To make a long story short: Recalling memories of my dad on Father’s Day

Donald Reese on his mail route in Maryville, Mo. (Courtesy of Diana Reese)
Donald Reese on his mail route in Maryville, Mo. (Courtesy of Diana Reese)

When I was young, I thought all fathers were home in the afternoon when their kids arrived from school. My dad’s schedule as a mailman meant he left for work before we sometimes got up, but he was home by 3:30 in the afternoon for many years.

He was the one we went to during those afternoons my mom taught piano lessons. He often took my brother and me on errands with him around the town of Maryville, Mo., whether to fill a car up with gas or pick up something for a home remodeling project at the local lumberyard or go out to the country to buy eggs from a local farmer.

Friends tell me about fathers who came home in time for the evening news and hid behind the newspaper, insisting on silence until dinnertime. My dad loved to read, but he didn’t shut out my brother and me. I don’t ever recall thinking he didn’t want us around.

But it’s summertime that I associate with my dad the most.

My brother and I loved to walk with him on his mail route, something that could never happen today. He ate lunch at our house, then my brother and I would trudge after him for an hour or so, until we reached Dairy Queen or Austin Spoor’s service station. We’d beg our dad for some change so we could get ice cream cones or bottles of pop, and he would finish the route while we headed home.

Then there were the trips to fish at local farm ponds on warm summer evenings. We knew my dad would usually catch the most, and the largest, bass. (At my dad’s funeral, the Rev. Bob Ceperley said, “The fish in Nodaway County are safe now that Don Reese is gone.”)  He loved to tell the story of “the one that got away for me” when I caught two fish at once, and the larger one escaped. Really.

As those summer evenings turned hotter and hotter, my mom would mix up a batch of homemade ice cream, and he’d crank the old-fashioned ice cream freezer. My brother and I always wanted to help, but I suspect our “help” was more of an annoyance at times.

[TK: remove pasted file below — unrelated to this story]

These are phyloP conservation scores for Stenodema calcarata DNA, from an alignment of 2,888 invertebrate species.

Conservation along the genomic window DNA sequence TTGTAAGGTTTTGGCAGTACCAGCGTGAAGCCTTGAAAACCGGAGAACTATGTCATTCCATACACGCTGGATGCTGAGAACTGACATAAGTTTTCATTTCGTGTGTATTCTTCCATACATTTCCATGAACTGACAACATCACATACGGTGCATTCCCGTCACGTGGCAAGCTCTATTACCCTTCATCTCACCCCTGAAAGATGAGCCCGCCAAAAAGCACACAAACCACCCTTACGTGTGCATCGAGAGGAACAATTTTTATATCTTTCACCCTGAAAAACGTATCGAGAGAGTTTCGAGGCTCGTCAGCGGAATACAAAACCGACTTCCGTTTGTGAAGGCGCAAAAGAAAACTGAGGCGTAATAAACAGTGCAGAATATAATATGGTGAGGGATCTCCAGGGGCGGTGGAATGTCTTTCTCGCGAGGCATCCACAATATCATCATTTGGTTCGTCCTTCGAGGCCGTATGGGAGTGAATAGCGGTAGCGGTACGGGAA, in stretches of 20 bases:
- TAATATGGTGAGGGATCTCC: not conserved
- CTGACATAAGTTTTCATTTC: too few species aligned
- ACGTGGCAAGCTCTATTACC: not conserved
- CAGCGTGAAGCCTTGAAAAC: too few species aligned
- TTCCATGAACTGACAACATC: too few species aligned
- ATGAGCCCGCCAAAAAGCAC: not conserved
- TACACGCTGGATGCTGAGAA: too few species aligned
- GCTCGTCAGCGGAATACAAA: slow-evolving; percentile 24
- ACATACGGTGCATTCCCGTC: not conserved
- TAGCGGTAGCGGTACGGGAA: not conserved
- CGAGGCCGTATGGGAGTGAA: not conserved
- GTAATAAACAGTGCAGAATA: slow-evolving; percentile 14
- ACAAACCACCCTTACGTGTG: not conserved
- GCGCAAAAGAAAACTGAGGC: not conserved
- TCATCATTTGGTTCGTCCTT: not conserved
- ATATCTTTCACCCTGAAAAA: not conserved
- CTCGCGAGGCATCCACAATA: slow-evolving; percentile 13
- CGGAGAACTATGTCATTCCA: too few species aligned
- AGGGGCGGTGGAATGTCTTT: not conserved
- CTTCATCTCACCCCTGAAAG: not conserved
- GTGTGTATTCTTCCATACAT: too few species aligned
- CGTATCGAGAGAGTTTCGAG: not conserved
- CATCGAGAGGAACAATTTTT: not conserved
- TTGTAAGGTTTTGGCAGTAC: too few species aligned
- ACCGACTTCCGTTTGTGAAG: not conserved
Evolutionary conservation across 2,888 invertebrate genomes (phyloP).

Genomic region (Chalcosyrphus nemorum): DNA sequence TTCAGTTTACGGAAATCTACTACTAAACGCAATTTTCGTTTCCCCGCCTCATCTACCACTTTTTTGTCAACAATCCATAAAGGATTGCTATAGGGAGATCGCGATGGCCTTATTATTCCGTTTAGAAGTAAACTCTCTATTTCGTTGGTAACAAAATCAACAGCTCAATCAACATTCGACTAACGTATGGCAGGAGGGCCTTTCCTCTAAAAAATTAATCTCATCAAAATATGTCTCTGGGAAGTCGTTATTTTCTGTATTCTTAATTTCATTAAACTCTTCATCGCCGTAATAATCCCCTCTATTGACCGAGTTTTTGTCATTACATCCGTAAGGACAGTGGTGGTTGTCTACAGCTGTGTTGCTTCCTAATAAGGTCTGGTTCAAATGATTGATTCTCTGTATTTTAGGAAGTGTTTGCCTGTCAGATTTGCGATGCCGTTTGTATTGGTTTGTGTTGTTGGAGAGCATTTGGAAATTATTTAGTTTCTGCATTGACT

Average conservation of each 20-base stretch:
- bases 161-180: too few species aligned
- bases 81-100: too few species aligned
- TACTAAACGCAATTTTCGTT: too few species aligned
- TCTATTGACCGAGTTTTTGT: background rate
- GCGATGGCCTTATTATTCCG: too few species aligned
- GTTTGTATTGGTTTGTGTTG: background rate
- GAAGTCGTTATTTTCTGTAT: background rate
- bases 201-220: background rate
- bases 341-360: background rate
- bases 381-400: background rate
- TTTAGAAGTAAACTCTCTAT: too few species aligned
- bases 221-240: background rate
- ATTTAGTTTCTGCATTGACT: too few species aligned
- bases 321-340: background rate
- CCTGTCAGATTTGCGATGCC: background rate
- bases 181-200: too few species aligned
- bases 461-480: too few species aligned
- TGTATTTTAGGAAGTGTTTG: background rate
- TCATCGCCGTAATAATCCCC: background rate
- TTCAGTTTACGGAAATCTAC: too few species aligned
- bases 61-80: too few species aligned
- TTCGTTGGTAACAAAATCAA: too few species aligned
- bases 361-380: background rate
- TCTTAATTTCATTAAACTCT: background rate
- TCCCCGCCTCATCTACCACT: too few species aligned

Each summer we took a vacation trip, driving all the way to Oregon and Washington one year, to Maine another, and camping in a tent. Colorado, though, was my dad’s favorite destination; he loved the Rocky Mountains. He saw snow on his birthday – July 15 – at the top of Pike’s Peak.

My dad got as excited over Christmas as any kid. He loved to surprise my mom. He’d try to disguise his gifts when he wrapped them, using too-large boxes and throwing in a few lead fishing weights. We didn’t always see him much during December, though, as he would work overtime, leaving before daylight in the morning and coming home after it was dark.

It sounds almost like a Norman Rockwell painting, but it wasn’t quite that idyllic. My brother and I squabbled most of the time. My dad had a temper, but it was like a clap of thunder — loud and fast forgotten. Money was tight, and I’m sure finances worried my parents at times. Those summers full of fishing and camping? They were hot. We didn’t have air conditioning and dreaded nights when the outside temperature failed to fall below 80 degrees.

Yet I wouldn’t change any of it.

My dad was my hero. One of my earliest memories is falling on the new sidewalk in our yard and scraping my knee badly. Daddy picked me up and carried me into the house so my mom could bandage it. He won an eight-foot stocking full of toys for me after entering my name in a local contest when I was not yet 3 years old.

He killed spiders. He taught me to ride a bike. Later he taught me to drive. (So did my mom, with her foot on an imaginary brake.) He made me feel safe.

Most of all, he believed in me. Both he and my mother believed in my abilities and talents, and he was proud when I graduated college and proud of my career. I never had a sense from my dad that girls, or women, were less capable or less intelligent than men.

My first sentence, according to what my mom wrote in my baby book, was “I’m Daddy’s girl.” She also described how I’d “never met a stranger,” a phrase that also described my dad’s personality. He had a great sense of humor, he loved people, he loved to talk. 

He’d start with saying, “To make a long story short.” Except it never seemed like he made the stories short. He had such an incredible memory for detail, whether it was tales of long-ago events in Nodaway County or life as a Marine during the Korean War. I didn’t write down his stories because I believed we had all the time in the world.

I was wrong.

He died 16 years ago Monday, less than six weeks after being diagnosed with multiple myeloma.

His death broke my daughter’s heart. She had just turned 6 when her grandpa died. My son was only 5 months old.

I’ve tried to use my dad’s death as a reminder to live my life now, rather than focusing too much on plans for the future.

Although I don’t need Father’s Day to remember my dad, it will give me an excuse to share some of my memories with my kids. And I’ll probably start with, “To make a long story short.”

 

Diana Reese is a journalist in Overland Park, Kan. Follow her on Twitter at @dianareese.
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